- PVC/Plastic: PVC is commonly used in building reptile enclosures because it is durable and holds heat and humidity.
- Wood: Wood has the advantage of being inexpensive and lightweight. The disadvantage of using wood is that it can rot and harbor mold. For this reason, it is recommended that you treat the wood with a safe waterproofing agent. You want to avoid agents that contain VOC.
For getting helpful information on building the enclosure, check out the FaceBook group, DIY Reptile & Amphibian Enclosures.
Get or build a front opening enclosure
Whether you are making your enclosure or purchasing one, it is recommended that you get one that has a front opening instead of a top opening.
A front opening enclosure will make your snake feel safer. In the wild, most predators of baby snakes strike from above.
Also, the front opening makes enclosure maintenance easier. Also, snakes are escape artists. Ensure all openings are secure and cannot be dislodged by the snake.
Substrate for Baby Boas
The substrate is an important part of your pet boa constrictor enclosure because it will help maintain the humidity level, make cleaning the enclosure easier, and make it more attractive.
Further, the substrate provides a comfortable surface for your snake, and it can use to burrow in.
ReptiChip Compressed Coconut Chip Substrate
- This encapsulates waste product, creating a healthy environment for your pet and ensuring your own home is pleasant-smelling.Easy to hang and create an arboreal shelter
- Great humidity retention makes it easy to reach and maintain the required humidity levels
- Coco chips are highly sustainable and earth-friendly.
Recommended substrate includes orchid bark, coconut chip, aspen shavings, and cypress mulch. Commercial brands are widely available, some of which include Zilla Jungle Mix, Zoo Med Repti Bark, and Zoo Med Aspen.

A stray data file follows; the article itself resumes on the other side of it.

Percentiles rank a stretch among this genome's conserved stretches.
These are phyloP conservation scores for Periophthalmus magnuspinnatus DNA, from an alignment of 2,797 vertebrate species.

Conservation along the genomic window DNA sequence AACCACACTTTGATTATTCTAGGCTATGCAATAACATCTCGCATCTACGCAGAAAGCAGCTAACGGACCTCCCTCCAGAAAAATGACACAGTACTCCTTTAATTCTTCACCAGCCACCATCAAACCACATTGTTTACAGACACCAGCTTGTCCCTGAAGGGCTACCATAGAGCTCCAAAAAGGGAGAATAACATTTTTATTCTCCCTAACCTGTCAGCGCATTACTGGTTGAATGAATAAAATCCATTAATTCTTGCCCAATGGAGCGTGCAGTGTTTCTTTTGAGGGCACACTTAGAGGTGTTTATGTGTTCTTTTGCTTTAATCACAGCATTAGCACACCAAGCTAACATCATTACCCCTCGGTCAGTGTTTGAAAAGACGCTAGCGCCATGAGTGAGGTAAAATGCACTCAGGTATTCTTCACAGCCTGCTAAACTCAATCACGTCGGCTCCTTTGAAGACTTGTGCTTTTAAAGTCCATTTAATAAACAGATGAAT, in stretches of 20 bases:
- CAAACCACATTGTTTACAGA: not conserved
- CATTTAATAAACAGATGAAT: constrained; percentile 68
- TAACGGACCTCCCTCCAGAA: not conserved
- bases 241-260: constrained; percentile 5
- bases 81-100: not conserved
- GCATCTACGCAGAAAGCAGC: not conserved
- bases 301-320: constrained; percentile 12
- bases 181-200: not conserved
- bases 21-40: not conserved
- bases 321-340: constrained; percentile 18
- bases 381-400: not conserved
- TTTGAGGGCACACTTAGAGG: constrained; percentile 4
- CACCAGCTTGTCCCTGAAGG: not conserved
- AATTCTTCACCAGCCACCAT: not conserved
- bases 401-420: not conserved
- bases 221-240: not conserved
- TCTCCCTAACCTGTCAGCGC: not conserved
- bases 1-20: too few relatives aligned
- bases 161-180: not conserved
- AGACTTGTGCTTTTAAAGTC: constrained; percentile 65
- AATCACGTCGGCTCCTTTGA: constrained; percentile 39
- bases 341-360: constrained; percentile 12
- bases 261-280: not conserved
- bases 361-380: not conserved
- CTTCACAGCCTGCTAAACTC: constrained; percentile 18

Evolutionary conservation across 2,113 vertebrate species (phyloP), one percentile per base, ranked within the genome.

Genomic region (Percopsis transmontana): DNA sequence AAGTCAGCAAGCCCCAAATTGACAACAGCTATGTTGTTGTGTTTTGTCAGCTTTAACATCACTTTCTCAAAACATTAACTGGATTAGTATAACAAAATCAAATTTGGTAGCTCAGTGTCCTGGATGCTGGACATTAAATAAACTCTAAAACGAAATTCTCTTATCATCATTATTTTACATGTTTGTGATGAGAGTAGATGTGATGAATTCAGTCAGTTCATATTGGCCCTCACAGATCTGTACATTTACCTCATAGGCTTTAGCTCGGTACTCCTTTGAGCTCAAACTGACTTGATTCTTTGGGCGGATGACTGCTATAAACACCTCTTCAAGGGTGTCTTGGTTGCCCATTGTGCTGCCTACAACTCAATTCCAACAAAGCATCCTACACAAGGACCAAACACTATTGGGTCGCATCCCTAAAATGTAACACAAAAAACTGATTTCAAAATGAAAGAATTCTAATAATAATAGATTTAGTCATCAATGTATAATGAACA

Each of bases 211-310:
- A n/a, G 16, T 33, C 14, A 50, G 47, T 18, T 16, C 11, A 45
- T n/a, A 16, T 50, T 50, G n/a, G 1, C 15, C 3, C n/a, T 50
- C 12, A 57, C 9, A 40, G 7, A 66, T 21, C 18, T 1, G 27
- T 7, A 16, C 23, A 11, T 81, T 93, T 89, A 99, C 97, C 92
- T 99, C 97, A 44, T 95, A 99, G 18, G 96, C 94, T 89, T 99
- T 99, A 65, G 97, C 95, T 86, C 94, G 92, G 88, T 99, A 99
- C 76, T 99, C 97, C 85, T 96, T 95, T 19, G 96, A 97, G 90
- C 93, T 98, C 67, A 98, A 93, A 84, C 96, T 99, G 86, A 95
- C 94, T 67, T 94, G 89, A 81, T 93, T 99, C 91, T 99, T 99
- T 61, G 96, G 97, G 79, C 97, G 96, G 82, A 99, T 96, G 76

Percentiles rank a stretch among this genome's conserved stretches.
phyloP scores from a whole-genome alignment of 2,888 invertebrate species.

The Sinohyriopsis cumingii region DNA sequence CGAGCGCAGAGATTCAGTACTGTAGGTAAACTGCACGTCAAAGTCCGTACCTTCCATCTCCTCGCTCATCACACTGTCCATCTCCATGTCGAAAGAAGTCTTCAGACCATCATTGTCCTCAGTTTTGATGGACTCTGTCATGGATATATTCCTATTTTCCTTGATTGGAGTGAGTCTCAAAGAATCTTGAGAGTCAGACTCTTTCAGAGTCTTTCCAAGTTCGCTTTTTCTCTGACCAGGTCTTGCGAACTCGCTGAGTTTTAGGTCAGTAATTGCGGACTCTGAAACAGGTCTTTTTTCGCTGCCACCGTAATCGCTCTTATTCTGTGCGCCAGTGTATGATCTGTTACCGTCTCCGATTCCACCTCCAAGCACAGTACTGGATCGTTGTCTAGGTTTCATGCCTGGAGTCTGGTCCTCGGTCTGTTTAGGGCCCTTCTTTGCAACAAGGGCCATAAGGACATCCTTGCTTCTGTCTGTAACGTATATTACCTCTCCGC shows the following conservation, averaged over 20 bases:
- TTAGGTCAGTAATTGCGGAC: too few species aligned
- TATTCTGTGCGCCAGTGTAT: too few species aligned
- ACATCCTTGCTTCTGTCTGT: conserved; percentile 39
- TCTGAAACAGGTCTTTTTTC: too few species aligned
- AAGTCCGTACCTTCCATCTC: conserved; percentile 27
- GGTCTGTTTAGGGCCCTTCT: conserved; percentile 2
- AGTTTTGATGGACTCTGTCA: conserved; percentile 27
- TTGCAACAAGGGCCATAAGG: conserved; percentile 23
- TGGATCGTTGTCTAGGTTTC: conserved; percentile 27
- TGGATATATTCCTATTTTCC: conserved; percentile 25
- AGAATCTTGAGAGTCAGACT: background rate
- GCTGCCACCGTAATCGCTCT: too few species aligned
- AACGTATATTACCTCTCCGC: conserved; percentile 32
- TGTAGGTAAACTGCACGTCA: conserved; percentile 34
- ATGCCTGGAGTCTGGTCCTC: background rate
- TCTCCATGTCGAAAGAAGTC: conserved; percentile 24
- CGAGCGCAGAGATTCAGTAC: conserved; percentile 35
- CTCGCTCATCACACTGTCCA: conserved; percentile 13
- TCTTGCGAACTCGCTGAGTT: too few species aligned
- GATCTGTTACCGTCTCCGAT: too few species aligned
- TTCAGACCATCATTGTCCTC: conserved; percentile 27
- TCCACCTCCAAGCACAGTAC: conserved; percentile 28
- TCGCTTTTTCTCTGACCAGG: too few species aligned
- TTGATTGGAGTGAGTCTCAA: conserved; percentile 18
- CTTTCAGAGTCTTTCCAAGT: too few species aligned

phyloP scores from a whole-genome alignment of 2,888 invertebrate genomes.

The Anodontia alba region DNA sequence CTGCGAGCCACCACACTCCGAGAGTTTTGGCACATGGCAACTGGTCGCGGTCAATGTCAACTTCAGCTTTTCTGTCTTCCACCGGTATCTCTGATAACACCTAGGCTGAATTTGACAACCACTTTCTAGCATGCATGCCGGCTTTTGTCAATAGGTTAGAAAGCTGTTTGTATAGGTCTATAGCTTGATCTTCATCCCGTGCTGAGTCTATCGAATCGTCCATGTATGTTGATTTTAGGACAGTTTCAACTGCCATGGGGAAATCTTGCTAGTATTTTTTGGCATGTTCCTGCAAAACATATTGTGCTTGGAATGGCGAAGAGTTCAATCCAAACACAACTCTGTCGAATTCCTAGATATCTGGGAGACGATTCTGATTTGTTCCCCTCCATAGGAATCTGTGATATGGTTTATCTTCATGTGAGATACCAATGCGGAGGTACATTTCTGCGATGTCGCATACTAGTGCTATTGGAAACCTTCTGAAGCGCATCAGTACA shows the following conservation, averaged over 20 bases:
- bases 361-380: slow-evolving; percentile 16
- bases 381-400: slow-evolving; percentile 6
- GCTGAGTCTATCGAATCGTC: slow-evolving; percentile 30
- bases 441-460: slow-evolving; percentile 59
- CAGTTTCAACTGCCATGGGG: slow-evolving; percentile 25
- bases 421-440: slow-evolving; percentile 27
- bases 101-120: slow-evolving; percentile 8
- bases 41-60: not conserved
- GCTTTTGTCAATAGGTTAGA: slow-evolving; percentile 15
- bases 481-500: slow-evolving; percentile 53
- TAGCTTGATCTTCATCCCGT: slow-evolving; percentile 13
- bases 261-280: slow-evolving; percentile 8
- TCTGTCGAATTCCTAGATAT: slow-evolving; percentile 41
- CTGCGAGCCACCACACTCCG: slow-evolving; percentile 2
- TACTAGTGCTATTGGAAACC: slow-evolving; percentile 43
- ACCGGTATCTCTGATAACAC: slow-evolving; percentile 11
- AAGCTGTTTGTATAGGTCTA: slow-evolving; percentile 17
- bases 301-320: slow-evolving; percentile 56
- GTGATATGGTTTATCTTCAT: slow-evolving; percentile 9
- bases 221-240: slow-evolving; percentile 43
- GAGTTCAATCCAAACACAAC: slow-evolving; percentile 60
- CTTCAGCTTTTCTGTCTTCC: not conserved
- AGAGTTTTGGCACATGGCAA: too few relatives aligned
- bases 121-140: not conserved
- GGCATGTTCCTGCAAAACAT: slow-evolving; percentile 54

On the low end, you can also use newspaper, but it will not help maintain the humidity.
As with other reptiles, boas are exothermic. As mammals, we generate our own heat internally. Also, we can cool ourselves by sweating.
Exothermic animals are unable to regulate their temperature internally. Instead, they need to find places in their environment that meet their temperature needs.
Because of this, you must create a temperature gradient within the enclosure.
A temperature gradient is a fancy name for setting up the enclosure so that one end is cooler than the other.
Temperature Gradient for Juvenile Boas
The warm end of the enclosure should be between 88-90 degrees Fahrenheit, while the cooler end should be from 80-85 Fahrenheit.
Nighttime temperatures should be around 78 degrees Fahrenheit. Purchase two accurate thermometers and place one on each end of the enclosure so that you can monitor the temperature.
You can also purchase a thermostat to maintain the temperature.
You can purchase an under-tank heating pad, heat lamp, or a ceramic heat emitter to heat the enclosure. Brand names for under-tank heating pads include Zoo Med Heat Mat and Exo Terra Heat Pad.
When using a heating pad, position it to only covers half of the enclosure.
A ceramic heat emitter can be placed outside the enclosure (if you have a screen top), as can the heat lamp. Whichever method you use, ensure that your snake cannot come in direct contact with it.
Your snake may seek out the heat and burn itself. For this reason, you should never use heating rocks inside the enclosure. Protective light domes will keep your snake from coming in contact with heat bulbs. Brand names include Exo Terra and Flukers.
Note: If your enclosure is made of all glass, ensure that there is ventilation around the heat source. Without ventilation, the enclosure may become damaged.
Is UVB Lighting necessary?
The lighting requirements for your boa are simple to meet. The common boa does not require any special lighting. As this species is largely nocturnal, UVB is not necessary.
Some reptile keepers use UVB on their common boas, but there is no documented evidence that it is needed. You can use overhead lighting to illuminate the enclosure or rely on the natural sunlight that enters the room.
If you use overhead lighting, use a low-wattage fluorescent bulb. You can equip the enclosure with a timer so that your snake can experience the day-night cycle.
Shelter & Branches
In an earlier section, it was mentioned that if you plan to keep a baby boa in an oversized enclosure, it is important that you set it up correctly.
To set it up correctly, you need plenty of hiding places for your baby snake. If the substrate you use is loose enough, it may burrow beneath it.
Besides substrate, it is recommended that you add cork bark that is partially buried in the substrate, caves, and reptile hides, such as the Zilla Habba Hut: